You can't do much better than the perfect pairing of a fantastic bottle of wine and your favorite cheese. But which ones should you serve? There is an art to perfectly pairing wine and cheese that ensures the flavors complement each other, rather than overpower or shirk when they hit your taste-buds.
Consider the following pairing suggestions when shopping for cheeses to go with your favorite wines.
- Riesling. A dry, crisp Riesling helps to cut the fat of rich cheeses, like ricotta, mascarpone, and creamy-curd cottage cheese, which makes this a tasty pairing.
- Chardonnay. The dry depth of a good Chardonnay is a perfect match for an aged, nutty Swiss cheese. The two distinct flavors still come through.
- Pinot Grigio. Serve a cold glass of pinot Grigio with rich feta or a creamy goat-cheese.
- Chablis. A simple Chablis is the perfect dry, fruity wine for a stinky Muenster cheese.
- Sauterne. Sauterne is a sweet French wine, and is the perfect accompaniment for a mild and mellow fondue.
- Burgundy. A rich, full-bodied Burgundy wine holds up to the strong flavor of an aged cheddar.
- Pinot Noir. Pinot Noir has a lot of depth of flavor that won't get over-powered when served with a mild Monterey jack.
- Chianti. For a pairing made in Italian heaven, serve red Chianti with parmesan shards or a wedge of Romano.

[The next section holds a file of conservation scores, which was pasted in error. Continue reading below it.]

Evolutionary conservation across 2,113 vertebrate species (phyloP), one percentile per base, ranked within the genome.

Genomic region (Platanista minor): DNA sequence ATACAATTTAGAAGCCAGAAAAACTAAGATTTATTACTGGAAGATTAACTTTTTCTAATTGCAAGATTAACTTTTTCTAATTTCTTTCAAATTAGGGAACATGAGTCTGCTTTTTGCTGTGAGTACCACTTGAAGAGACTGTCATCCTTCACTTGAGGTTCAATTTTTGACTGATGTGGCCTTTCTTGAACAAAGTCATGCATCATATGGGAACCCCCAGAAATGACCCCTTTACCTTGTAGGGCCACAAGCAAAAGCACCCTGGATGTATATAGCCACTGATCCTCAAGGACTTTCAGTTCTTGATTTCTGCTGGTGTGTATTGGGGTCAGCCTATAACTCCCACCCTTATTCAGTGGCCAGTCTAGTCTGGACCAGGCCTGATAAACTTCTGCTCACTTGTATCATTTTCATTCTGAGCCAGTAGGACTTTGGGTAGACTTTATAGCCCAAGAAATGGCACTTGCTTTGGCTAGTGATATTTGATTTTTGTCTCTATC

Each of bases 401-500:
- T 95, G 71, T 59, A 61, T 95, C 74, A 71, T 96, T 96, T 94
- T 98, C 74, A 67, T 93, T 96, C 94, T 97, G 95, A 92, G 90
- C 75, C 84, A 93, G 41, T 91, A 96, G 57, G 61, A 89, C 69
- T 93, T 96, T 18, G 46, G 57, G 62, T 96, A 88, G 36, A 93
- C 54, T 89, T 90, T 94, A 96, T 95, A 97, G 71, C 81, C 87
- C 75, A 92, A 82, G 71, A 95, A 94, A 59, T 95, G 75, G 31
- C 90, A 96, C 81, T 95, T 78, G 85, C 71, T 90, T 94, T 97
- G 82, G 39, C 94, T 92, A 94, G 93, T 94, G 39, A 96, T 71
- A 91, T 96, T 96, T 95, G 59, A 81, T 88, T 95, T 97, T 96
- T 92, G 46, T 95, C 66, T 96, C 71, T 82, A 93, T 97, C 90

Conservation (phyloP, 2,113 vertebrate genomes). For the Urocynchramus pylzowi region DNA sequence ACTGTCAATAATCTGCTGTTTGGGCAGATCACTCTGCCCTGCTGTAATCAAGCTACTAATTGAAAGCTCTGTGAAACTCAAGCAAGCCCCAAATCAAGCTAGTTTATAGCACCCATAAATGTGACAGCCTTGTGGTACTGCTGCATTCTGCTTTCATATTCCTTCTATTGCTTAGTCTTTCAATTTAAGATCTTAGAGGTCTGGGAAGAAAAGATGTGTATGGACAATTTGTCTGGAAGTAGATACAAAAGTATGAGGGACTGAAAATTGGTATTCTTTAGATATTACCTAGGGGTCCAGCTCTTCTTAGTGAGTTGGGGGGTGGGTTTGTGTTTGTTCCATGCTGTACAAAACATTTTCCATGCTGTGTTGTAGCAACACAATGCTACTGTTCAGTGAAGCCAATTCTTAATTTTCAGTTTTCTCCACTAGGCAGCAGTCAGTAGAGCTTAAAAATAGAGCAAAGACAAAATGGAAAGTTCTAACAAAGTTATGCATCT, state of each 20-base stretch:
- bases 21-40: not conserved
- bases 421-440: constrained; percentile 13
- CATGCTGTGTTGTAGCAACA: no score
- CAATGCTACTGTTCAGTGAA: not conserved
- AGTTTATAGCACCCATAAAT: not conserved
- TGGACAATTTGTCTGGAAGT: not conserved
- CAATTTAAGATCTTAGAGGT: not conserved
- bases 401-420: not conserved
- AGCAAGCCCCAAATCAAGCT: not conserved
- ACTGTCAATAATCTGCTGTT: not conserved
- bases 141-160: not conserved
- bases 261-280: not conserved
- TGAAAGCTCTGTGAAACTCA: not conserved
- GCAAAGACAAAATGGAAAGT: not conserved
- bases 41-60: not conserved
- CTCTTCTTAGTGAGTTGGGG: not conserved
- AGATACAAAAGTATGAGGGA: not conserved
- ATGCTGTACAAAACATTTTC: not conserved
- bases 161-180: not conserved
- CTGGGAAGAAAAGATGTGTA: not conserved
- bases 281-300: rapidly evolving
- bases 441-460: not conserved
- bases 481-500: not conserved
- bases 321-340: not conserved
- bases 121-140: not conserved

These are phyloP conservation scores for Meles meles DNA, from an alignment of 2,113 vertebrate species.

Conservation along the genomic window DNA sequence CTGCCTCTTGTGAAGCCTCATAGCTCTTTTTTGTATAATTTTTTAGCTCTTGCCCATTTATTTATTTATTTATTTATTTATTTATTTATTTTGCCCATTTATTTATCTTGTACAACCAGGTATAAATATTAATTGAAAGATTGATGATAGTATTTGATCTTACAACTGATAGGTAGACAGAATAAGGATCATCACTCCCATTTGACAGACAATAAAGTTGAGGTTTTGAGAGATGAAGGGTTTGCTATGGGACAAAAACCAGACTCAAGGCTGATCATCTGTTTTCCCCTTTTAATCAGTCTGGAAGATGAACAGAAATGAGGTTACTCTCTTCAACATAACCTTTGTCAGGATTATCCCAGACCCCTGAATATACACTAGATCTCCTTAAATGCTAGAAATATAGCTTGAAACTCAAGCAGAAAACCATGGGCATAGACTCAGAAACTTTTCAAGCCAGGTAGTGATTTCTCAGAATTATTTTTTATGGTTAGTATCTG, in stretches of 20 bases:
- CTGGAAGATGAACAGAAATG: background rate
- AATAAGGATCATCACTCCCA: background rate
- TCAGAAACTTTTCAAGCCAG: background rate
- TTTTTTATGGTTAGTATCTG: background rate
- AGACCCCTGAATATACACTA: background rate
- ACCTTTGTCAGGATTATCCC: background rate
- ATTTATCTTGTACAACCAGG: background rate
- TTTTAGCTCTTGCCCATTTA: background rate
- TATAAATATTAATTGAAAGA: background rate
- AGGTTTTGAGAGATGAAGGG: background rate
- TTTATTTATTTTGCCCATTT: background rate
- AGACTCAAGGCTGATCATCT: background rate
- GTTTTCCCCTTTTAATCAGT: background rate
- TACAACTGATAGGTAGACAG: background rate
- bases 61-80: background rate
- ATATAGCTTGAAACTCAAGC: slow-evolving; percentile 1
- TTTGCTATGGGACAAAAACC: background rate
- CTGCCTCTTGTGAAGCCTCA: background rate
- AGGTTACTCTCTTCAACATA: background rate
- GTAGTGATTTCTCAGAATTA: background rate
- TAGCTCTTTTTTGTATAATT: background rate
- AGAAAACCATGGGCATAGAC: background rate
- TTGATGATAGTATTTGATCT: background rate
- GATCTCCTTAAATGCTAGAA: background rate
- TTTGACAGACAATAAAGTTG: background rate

- Cabernet Sauvignon. A glass of dry Cabernet goes well with Gouda, not the smoked variation.
- Port. Port is a sweet wine from Portugal that pairs well and contrasts nicely with bleu cheese.
- Rose. A crisp, cold glass of dry rose is perfect with milder cheeses, such as buttery brie cheese.
- White Zinfandel. The slightly-sweet and fruity flavor of White Zinfandel is great with a salty Gruyere.
- Moscato. A slightly-sweet Pink Moscato wine goes well with a buttery, baby Swiss.
- Prosecco. An alpine cheese is a triple-cream cheese, which is rich and decadent. The sweet, bubbly Prosecco helps to balance these flavors.
- Champagne. Serve a dry, or brut, Champagne with creamy Mascarpone cheese.
- Spumante. Spumante is a bit sweeter than ordinary sparkling wine, and it complements the strong-flavored, robust Grand Cru cheeses from Wisconsin.
Use these tips as a guide when looking to pair your wine with cheese. Talk with wine sellers and sommeliers for other perfect-pairings, as well as to find the best varietals for your personal preferences, palate, and budget. For more information, contact a business such as Chankaska Winery.